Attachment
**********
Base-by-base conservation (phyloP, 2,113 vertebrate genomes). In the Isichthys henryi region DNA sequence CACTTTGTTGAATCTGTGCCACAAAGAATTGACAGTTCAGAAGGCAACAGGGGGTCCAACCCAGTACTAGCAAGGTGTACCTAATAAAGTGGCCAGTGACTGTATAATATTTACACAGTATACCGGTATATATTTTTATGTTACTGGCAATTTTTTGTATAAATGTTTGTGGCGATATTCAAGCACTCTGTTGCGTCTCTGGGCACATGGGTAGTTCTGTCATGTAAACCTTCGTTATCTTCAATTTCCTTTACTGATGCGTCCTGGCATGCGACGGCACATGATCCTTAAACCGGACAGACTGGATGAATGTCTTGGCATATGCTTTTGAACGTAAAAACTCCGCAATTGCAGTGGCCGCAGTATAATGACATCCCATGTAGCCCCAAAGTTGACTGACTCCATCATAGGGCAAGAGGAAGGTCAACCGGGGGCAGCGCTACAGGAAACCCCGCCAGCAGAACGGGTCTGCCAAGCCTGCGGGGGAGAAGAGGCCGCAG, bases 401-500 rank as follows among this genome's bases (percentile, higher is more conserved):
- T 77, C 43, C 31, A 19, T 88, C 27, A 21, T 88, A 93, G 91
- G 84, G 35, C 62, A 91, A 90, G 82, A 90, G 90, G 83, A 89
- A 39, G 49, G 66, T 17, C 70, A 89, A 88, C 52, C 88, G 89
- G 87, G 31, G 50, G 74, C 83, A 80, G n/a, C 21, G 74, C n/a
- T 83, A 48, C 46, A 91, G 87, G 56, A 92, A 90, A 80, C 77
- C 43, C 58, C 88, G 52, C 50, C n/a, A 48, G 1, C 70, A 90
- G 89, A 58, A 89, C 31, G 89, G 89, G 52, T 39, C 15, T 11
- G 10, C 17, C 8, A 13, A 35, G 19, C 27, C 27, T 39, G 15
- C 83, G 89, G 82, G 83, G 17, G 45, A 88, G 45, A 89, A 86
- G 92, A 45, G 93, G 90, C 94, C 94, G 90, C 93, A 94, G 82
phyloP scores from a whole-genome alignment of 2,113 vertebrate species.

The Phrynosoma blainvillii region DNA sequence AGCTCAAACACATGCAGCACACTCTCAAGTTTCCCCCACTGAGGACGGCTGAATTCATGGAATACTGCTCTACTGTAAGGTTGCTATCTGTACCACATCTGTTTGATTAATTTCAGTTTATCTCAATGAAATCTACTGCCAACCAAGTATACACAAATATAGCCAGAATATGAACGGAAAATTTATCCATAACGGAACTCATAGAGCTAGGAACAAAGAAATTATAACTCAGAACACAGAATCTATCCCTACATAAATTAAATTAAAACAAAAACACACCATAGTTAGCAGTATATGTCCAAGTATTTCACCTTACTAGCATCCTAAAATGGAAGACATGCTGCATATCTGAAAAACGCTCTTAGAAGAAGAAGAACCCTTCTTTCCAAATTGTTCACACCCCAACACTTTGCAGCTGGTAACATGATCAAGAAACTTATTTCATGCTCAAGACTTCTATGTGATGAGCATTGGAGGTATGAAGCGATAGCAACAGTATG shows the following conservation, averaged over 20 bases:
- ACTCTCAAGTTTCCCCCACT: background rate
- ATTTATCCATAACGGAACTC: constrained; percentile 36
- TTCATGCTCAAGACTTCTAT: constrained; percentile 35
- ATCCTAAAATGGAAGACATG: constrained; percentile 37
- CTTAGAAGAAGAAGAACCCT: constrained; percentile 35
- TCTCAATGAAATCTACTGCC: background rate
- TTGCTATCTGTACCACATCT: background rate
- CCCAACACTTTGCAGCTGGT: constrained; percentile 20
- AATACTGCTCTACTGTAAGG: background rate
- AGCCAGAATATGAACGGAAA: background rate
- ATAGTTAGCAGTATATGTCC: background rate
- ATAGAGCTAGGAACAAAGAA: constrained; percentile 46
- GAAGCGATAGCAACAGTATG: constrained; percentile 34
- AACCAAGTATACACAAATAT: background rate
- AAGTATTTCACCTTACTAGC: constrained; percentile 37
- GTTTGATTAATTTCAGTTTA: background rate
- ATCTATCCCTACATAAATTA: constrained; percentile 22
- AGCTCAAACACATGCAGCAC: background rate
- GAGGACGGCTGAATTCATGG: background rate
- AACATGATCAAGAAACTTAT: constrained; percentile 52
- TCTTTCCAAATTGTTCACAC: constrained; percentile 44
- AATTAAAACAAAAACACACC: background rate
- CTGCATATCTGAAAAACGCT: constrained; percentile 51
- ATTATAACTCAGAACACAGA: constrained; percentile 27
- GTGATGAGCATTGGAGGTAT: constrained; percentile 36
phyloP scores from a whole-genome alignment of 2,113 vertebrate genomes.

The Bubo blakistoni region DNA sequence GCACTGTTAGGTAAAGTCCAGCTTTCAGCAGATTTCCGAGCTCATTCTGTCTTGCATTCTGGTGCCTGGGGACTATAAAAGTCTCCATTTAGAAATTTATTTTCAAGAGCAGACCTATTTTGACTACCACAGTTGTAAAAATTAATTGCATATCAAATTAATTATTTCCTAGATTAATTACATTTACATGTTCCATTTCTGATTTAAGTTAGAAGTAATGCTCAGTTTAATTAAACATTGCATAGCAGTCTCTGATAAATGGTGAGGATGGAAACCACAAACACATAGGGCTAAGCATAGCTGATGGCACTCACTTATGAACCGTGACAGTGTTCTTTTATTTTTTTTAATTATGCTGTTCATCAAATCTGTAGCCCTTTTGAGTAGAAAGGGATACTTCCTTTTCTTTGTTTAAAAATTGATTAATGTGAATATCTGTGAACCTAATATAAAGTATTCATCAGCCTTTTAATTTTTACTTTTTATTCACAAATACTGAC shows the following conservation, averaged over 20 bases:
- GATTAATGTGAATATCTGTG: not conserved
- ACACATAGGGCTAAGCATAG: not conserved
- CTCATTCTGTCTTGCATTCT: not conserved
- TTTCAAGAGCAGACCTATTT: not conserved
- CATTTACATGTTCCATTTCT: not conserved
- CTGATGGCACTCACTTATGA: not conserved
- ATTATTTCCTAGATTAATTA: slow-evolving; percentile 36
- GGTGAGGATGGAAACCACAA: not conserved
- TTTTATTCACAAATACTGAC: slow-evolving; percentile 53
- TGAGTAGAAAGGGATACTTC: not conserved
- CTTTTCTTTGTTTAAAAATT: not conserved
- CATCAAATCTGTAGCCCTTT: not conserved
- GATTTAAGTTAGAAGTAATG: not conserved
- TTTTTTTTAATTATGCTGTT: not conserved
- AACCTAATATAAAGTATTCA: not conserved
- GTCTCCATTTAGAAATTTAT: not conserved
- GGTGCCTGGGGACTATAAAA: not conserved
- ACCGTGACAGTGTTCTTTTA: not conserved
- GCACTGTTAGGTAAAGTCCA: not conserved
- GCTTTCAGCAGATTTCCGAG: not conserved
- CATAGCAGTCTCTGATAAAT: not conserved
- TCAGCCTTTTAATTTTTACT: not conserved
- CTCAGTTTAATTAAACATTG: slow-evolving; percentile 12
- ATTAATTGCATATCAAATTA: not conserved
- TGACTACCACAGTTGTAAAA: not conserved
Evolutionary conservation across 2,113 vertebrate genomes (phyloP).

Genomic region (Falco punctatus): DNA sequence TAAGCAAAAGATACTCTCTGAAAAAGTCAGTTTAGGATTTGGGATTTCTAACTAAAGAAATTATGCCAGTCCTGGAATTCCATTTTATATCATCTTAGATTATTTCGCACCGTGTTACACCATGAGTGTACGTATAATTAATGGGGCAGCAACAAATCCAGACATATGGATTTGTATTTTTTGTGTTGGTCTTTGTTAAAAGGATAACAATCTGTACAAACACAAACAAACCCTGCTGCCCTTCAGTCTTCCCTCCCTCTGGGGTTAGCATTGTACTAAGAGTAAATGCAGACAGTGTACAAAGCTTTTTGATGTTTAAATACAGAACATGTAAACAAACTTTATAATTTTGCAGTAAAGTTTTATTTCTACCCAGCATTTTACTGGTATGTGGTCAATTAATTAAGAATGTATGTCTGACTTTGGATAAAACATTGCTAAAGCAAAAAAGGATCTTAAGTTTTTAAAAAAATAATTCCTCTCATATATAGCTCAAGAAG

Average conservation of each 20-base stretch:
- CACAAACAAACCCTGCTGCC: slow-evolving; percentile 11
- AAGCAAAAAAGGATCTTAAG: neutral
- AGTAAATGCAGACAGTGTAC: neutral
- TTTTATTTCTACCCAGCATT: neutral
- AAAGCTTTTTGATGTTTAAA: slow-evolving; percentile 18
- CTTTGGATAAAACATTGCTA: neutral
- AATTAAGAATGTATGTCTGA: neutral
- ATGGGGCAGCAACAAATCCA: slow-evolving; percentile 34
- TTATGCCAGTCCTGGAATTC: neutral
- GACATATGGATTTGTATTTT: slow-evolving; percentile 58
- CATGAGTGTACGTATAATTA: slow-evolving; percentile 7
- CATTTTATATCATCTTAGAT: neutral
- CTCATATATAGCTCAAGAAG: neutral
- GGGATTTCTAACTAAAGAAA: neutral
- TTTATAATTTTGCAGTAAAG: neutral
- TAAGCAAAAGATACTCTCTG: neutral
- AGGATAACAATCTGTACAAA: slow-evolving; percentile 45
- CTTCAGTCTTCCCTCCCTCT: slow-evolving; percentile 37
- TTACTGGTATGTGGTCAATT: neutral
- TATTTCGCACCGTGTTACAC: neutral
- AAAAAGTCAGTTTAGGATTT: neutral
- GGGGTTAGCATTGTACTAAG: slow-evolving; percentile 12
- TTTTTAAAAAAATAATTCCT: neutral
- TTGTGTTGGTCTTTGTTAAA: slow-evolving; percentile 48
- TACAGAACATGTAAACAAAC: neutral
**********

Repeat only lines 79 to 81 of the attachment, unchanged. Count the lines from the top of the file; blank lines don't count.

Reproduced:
- CATGAGTGTACGTATAATTA: slow-evolving; percentile 7
- CATTTTATATCATCTTAGAT: neutral
- CTCATATATAGCTCAAGAAG: neutral